Haitian Creole (Kreyòl ayisyen) is a creole language based on the French language. It is spoken in Haiti by about 7.5 million people (as of 1998), which is nearly the whole population. Via immigration, several hundred thousand speakers live in other countries, including Canada, the United States and France, as well as many Caribbean nations, especially the Dominican Republic and the Bahamas.

There are linguistic influences from several West African languages, namely from Wolof, and some Gbe languages, notably Fon and Ewe/Anlo-Ewe. There are two dialects: Fablas and Plateau Haitian Creole.

Since 1961, Haitian Creole has been recognized as an official language. Its usage in literature is small but growing. Many speakers are bilingual and speak both Haitian Creole and French, but Creole has a lower social status than French in the minds of some. Many educators, writers and activists have emphasized pride and written literacy in Creole since the 1980s. There are newspapers, radio and television programs in this language. Miami-Dade County in Florida sends out paper communications in Haitian Creole in addition to English and Spanish.

It is not to be confused with Haitian Vodoun Culture Language.

Simple sample phrasesEdit

(Text in square brackets is in the International Phonetic Alphabet.)

  • Hello - Salu [salu] (Fr. salut [saly])
  • Good morning — Bonjou [bõʒu] (Fr. bonjour [bõʒur])
  • Good evening — Bonswa [bõswa] (Fr. bon soir) [bõswar]
  • Goodbye — Na we [nawe] (or Nap we) [napwe]
  • Please — Silvouple [silvuple] / Souple [suple] (Fr. s'il vous plaît [silvuple])
  • Thank you (very much) - Mèsi (ampil) [mɛsi (ãpil)] (Fr. merci, [mɛrsi])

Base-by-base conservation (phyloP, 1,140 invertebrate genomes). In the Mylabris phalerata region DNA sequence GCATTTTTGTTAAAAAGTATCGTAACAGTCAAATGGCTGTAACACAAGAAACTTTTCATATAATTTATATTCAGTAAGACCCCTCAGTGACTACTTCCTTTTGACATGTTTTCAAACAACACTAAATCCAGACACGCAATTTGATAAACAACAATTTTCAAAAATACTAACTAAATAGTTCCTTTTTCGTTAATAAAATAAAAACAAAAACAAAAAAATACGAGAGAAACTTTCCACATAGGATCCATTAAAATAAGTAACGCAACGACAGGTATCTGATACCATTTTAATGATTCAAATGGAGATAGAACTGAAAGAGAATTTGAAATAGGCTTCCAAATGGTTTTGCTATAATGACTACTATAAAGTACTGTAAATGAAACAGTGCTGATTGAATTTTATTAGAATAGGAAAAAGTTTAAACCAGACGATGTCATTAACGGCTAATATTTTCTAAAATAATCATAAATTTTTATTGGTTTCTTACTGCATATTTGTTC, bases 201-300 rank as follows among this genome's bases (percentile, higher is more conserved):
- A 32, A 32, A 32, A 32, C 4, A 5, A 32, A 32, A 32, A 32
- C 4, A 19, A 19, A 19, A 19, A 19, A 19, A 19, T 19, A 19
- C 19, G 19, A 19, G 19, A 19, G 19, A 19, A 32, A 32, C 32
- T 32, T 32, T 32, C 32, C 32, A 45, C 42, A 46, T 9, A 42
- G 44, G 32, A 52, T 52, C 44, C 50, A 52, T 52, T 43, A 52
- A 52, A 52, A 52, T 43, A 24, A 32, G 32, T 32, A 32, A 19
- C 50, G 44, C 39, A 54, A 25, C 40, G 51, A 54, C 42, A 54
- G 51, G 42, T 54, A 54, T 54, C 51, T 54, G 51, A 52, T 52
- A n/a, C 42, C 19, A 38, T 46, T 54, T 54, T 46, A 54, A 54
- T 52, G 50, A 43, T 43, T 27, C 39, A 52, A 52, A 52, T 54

• How are you? — Kijan ou ye? [kiʒãuye]
  • What's your name? — Kijan ou rele? [kiʒãurele]
  • My name is... — M'rele... [m̩rele]
  • How's it going? — Sak pase? [sakpase]
  • General response to Sak pase: Map boule! [mapbule] (Fr. je brule [ʒəbul])
  • Who's your daddy? — Kiyès ki Papa'w? [kiyɛski papaw]
  • I love you — M renmen w [m̩rɛ̃mɛ̃w]
  • Give me a dollar — Ba'm youn dola [bamjũdola]
  • How much/how many? — Kombyen? [kõbjɛ̃] (Fr. combien [kõbjɛ̃])
  • How? — Kijan? [kiʒã] or Koman? [komã] (Fr. quel genre [kɛlʒãrə] ; comment [kɔmã])
  • Who? — Ki moun? [kimun] (Fr. qui [ki])
  • Which? — Ki lès?
  • Where? — (Ki) Kote? [kikote] / Ki bo? [kibɔ] (Fr. quel côté [kɛlkote], quel bord [kɛlbɔr])
  • When? — Ki lè? [kilɛ] (Fr. quelle heure [kɛlœr]
  • Why? — Pouki(sa)? [puki(sa)] (Fr. pourquoi (ça) [purkwa(sa)])

A sample of the vocabulary Edit

Where the French source-word is not the same as the French translation, the source is noted in parentheses. In most such cases, the difference is because of Haitian having reanalyzed the definite article as part of the noun.

Creole — French — English

  • zwazo [zwazo] — oiseau (<(les) oiseaux) [(lez)wazo] — bird
  • Ozetazini [etazini] — États-Unis (<(aux) États-Unis [(oz)etazyni]) — the United States
  • vwazen [vwazɛ̃] — voisin [vwazɛ̃] — neighbour
  • nimewo [nimewo] — numéro [nymero] — number
  • lalin [lalin] — (la) lune [(la)lyn] — moon
  • dèyè [dɛjɛ] — derrière [dɛrjɛr] — behind
  • zye [zje] — oeil (<(les) yeux [(lez)jø]) — eye
  • Bondye [bõdje] — Dieu (<(Bon) Dieu [bõdjø]) — God
  • makak [makak] — singe (<macaque [makak]) — monkey
  • kay [kaj] — maison — house
  • bekann [bekan] — bicyclette — bicycle
  • diri [diri] — riz (<(du) riz [dyri]) — rice
  • pwa [pwa] — pois [pwa] — bean

See alsoEdit

External links Edit


[[Category:Languages of Haiti]

bg:Хаитянски креолски език de:Haitianische Sprache eo:Haitia kreola lingvo fr:Créole haïtien ht:Lang kreyòl ayisyen fi:Haitin kreoli

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